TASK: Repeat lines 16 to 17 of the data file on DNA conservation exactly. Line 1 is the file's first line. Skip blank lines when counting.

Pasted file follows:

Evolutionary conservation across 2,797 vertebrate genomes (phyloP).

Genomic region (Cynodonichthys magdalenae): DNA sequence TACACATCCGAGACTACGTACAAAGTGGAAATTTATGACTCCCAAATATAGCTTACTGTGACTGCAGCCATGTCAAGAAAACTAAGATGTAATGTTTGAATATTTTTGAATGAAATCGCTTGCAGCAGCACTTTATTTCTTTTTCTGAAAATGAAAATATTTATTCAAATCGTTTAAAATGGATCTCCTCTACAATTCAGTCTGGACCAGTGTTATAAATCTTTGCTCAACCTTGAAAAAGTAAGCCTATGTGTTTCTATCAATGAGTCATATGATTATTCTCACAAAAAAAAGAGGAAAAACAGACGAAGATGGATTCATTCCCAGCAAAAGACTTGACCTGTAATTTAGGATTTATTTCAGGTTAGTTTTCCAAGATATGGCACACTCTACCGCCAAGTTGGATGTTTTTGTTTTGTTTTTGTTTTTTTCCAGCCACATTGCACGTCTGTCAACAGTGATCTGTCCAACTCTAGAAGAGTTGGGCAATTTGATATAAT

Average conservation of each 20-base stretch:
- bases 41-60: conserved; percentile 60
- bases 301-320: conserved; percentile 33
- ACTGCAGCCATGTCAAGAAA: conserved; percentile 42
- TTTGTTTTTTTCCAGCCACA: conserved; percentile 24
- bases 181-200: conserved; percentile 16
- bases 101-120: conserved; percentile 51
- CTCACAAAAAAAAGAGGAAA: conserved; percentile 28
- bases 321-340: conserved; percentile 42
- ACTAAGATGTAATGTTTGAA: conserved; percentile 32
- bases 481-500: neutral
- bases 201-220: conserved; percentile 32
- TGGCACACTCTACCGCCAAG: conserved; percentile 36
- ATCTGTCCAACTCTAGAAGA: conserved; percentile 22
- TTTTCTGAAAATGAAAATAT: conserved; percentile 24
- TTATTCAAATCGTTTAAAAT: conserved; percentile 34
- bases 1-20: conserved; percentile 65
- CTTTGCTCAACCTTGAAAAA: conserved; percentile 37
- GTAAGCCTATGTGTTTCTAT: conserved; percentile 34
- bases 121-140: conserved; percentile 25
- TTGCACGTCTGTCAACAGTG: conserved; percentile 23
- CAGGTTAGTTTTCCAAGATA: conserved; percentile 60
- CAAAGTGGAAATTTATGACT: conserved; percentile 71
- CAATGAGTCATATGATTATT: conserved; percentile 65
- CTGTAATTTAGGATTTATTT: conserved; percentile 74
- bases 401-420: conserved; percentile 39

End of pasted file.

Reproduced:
- ATCTGTCCAACTCTAGAAGA: conserved; percentile 22
- TTTTCTGAAAATGAAAATAT: conserved; percentile 24